Oil from algae; salvation from peak oil?

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Publication date: 2009-05-01
First published in: Science Progress
Authors: C.J. Rhodes


A review is presented of the use of algae principally to produce biodiesel fuel, as a replacement for conventional fuel derived from petroleum. The imperative for such a strategy is that cheap supplies of crude oil will begin to wane within a decade and land-based crops cannot provide more than a small amount of the fuel the world currently uses, even if food production were allowed to be severely compromised. For comparison, if one ton of biodiesel might be produced say, from rapeseed per hectare, that same area of land might ideally yield 100 tons of biodiesel grown from algae. Placed into perspective, the entire world annual petroleum demand which is now provided for by 31 billion barrels of crude oil might instead be met from algae grown on an area equivalent to 4% of that of the United States. As an additional benefit, in contrast to growing crops it is not necessary to use arable land, since pond-systems might be placed anywhere, even in deserts, and since algae grow well on saline water or wastewaters, no additional burden is imposed on fresh-water – a significant advantage, as water shortages threaten. Algae offer the further promise that they might provide future food supplies, beyond what can be offered by land-based agriculture to a rising global population.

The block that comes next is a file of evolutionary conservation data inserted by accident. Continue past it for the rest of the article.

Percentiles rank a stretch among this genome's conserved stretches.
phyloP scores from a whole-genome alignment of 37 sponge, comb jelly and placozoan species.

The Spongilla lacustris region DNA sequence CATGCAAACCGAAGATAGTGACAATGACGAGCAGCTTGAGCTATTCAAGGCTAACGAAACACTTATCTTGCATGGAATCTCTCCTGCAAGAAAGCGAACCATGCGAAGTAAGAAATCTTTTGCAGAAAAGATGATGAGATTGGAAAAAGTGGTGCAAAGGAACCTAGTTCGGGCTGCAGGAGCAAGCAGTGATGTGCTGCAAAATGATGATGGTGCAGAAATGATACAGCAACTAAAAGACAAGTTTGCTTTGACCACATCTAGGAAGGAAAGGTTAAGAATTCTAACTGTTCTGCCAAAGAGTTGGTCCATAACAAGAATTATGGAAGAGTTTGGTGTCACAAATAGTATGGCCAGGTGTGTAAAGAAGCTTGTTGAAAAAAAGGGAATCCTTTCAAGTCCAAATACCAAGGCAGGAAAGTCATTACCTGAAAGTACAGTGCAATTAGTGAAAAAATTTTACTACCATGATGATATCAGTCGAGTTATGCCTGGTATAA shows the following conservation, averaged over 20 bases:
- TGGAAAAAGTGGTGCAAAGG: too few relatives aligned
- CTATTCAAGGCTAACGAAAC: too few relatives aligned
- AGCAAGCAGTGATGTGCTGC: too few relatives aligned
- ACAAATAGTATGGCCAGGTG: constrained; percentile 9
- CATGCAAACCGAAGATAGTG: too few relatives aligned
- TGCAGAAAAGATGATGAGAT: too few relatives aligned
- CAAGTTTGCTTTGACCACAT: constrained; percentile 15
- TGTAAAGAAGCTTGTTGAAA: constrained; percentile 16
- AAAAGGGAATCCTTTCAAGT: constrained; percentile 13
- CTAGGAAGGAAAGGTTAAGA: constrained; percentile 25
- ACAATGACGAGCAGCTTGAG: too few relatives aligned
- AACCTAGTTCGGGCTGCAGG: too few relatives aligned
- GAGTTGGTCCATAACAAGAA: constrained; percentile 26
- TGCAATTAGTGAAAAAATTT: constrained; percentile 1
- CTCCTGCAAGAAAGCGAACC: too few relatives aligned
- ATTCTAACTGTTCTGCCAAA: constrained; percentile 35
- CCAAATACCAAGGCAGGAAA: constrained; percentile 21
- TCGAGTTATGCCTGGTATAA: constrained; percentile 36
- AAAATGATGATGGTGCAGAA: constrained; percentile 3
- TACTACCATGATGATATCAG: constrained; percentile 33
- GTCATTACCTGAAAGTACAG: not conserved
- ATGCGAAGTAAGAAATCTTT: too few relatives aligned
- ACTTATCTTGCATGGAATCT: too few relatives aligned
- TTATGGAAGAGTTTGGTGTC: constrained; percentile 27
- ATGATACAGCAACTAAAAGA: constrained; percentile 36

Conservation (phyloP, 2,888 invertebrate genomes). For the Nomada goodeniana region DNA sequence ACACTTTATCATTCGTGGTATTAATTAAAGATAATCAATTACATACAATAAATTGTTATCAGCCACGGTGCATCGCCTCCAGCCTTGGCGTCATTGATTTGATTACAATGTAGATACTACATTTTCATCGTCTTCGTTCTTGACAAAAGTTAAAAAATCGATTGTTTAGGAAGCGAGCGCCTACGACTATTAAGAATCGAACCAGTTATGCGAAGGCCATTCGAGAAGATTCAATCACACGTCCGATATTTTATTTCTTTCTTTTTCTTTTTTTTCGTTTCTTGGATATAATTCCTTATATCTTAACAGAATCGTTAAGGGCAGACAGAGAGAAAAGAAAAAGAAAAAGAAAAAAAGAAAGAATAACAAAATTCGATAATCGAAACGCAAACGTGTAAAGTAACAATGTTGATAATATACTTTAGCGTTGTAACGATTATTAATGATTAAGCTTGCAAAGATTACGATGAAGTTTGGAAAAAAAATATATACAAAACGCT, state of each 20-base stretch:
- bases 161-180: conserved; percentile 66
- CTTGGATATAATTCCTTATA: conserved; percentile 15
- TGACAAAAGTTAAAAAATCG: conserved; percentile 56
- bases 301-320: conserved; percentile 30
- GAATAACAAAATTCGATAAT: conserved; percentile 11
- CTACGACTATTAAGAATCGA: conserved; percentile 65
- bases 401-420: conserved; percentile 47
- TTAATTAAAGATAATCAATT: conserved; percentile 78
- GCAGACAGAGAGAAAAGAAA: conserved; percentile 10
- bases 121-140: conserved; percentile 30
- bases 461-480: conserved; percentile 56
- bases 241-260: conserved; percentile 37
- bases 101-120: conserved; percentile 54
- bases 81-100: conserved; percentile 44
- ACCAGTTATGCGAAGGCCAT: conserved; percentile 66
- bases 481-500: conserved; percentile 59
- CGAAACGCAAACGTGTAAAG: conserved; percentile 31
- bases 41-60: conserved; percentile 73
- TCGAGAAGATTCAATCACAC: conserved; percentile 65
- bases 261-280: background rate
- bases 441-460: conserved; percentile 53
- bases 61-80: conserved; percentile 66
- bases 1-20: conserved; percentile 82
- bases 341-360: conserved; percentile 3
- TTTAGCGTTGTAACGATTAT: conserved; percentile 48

Published in: Science Progress, Volume 92, Number 1, May 2009, Pages 39-90
Available from: IngentaConnect

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